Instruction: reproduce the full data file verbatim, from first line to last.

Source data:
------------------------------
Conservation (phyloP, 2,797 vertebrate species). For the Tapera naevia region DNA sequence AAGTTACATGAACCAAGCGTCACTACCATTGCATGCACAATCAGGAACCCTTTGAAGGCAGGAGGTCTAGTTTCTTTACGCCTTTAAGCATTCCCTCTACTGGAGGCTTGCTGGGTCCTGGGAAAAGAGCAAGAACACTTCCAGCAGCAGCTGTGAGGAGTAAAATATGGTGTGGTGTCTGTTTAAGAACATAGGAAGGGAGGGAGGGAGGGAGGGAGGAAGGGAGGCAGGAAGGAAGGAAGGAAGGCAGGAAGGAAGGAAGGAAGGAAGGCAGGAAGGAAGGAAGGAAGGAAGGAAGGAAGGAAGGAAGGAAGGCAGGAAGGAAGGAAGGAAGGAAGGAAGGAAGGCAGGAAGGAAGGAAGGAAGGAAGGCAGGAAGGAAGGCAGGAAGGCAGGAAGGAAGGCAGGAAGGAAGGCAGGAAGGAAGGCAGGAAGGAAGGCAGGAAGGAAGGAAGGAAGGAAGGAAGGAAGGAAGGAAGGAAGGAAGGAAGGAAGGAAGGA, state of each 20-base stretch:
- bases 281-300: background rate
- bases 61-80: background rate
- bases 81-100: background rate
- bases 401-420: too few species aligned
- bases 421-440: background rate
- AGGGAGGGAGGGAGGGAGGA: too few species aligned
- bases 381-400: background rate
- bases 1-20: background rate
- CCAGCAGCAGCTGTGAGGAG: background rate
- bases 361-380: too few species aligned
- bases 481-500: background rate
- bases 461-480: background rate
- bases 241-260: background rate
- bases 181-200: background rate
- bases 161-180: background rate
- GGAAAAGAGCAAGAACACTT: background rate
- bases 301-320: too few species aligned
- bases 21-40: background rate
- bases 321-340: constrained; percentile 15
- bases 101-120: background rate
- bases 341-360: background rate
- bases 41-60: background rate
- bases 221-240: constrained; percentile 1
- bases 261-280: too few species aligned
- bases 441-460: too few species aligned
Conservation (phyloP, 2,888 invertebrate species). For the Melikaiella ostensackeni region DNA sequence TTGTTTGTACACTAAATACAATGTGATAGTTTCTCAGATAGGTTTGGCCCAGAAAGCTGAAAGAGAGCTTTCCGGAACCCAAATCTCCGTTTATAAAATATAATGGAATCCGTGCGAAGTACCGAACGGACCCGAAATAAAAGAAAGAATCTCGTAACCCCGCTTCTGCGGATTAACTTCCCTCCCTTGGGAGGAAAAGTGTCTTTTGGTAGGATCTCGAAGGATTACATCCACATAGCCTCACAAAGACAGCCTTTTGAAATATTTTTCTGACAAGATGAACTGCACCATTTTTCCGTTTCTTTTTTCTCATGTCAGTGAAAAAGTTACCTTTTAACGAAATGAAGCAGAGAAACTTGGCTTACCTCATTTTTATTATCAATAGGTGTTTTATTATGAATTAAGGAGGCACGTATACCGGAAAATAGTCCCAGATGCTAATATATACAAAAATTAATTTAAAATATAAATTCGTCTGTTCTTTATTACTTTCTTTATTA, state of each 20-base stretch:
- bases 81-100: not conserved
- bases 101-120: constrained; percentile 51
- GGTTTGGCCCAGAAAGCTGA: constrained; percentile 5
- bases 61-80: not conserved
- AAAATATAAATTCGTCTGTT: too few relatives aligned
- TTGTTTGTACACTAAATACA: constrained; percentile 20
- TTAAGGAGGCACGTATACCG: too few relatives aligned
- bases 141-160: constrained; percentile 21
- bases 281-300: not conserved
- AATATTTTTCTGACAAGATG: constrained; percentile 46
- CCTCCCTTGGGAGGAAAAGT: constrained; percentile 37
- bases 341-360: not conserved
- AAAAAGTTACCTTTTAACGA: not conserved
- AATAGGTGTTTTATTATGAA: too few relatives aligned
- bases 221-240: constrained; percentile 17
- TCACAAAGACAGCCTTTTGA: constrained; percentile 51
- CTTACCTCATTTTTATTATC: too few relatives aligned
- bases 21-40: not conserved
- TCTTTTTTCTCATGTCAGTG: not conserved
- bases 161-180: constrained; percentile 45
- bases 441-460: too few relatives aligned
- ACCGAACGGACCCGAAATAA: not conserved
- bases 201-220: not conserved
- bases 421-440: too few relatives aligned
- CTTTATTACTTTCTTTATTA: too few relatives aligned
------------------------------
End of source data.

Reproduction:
Conservation (phyloP, 2,797 vertebrate species). For the Tapera naevia region DNA sequence AAGTTACATGAACCAAGCGTCACTACCATTGCATGCACAATCAGGAACCCTTTGAAGGCAGGAGGTCTAGTTTCTTTACGCCTTTAAGCATTCCCTCTACTGGAGGCTTGCTGGGTCCTGGGAAAAGAGCAAGAACACTTCCAGCAGCAGCTGTGAGGAGTAAAATATGGTGTGGTGTCTGTTTAAGAACATAGGAAGGGAGGGAGGGAGGGAGGGAGGAAGGGAGGCAGGAAGGAAGGAAGGAAGGCAGGAAGGAAGGAAGGAAGGAAGGCAGGAAGGAAGGAAGGAAGGAAGGAAGGAAGGAAGGAAGGAAGGCAGGAAGGAAGGAAGGAAGGAAGGAAGGAAGGCAGGAAGGAAGGAAGGAAGGAAGGCAGGAAGGAAGGCAGGAAGGCAGGAAGGAAGGCAGGAAGGAAGGCAGGAAGGAAGGCAGGAAGGAAGGCAGGAAGGAAGGAAGGAAGGAAGGAAGGAAGGAAGGAAGGAAGGAAGGAAGGAAGGAAGGA, state of each 20-base stretch:
- bases 281-300: background rate
- bases 61-80: background rate
- bases 81-100: background rate
- bases 401-420: too few species aligned
- bases 421-440: background rate
- AGGGAGGGAGGGAGGGAGGA: too few species aligned
- bases 381-400: background rate
- bases 1-20: background rate
- CCAGCAGCAGCTGTGAGGAG: background rate
- bases 361-380: too few species aligned
- bases 481-500: background rate
- bases 461-480: background rate
- bases 241-260: background rate
- bases 181-200: background rate
- bases 161-180: background rate
- GGAAAAGAGCAAGAACACTT: background rate
- bases 301-320: too few species aligned
- bases 21-40: background rate
- bases 321-340: constrained; percentile 15
- bases 101-120: background rate
- bases 341-360: background rate
- bases 41-60: background rate
- bases 221-240: constrained; percentile 1
- bases 261-280: too few species aligned
- bases 441-460: too few species aligned
Conservation (phyloP, 2,888 invertebrate species). For the Melikaiella ostensackeni region DNA sequence TTGTTTGTACACTAAATACAATGTGATAGTTTCTCAGATAGGTTTGGCCCAGAAAGCTGAAAGAGAGCTTTCCGGAACCCAAATCTCCGTTTATAAAATATAATGGAATCCGTGCGAAGTACCGAACGGACCCGAAATAAAAGAAAGAATCTCGTAACCCCGCTTCTGCGGATTAACTTCCCTCCCTTGGGAGGAAAAGTGTCTTTTGGTAGGATCTCGAAGGATTACATCCACATAGCCTCACAAAGACAGCCTTTTGAAATATTTTTCTGACAAGATGAACTGCACCATTTTTCCGTTTCTTTTTTCTCATGTCAGTGAAAAAGTTACCTTTTAACGAAATGAAGCAGAGAAACTTGGCTTACCTCATTTTTATTATCAATAGGTGTTTTATTATGAATTAAGGAGGCACGTATACCGGAAAATAGTCCCAGATGCTAATATATACAAAAATTAATTTAAAATATAAATTCGTCTGTTCTTTATTACTTTCTTTATTA, state of each 20-base stretch:
- bases 81-100: not conserved
- bases 101-120: constrained; percentile 51
- GGTTTGGCCCAGAAAGCTGA: constrained; percentile 5
- bases 61-80: not conserved
- AAAATATAAATTCGTCTGTT: too few relatives aligned
- TTGTTTGTACACTAAATACA: constrained; percentile 20
- TTAAGGAGGCACGTATACCG: too few relatives aligned
- bases 141-160: constrained; percentile 21
- bases 281-300: not conserved
- AATATTTTTCTGACAAGATG: constrained; percentile 46
- CCTCCCTTGGGAGGAAAAGT: constrained; percentile 37
- bases 341-360: not conserved
- AAAAAGTTACCTTTTAACGA: not conserved
- AATAGGTGTTTTATTATGAA: too few relatives aligned
- bases 221-240: constrained; percentile 17
- TCACAAAGACAGCCTTTTGA: constrained; percentile 51
- CTTACCTCATTTTTATTATC: too few relatives aligned
- bases 21-40: not conserved
- TCTTTTTTCTCATGTCAGTG: not conserved
- bases 161-180: constrained; percentile 45
- bases 441-460: too few relatives aligned
- ACCGAACGGACCCGAAATAA: not conserved
- bases 201-220: not conserved
- bases 421-440: too few relatives aligned
- CTTTATTACTTTCTTTATTA: too few relatives aligned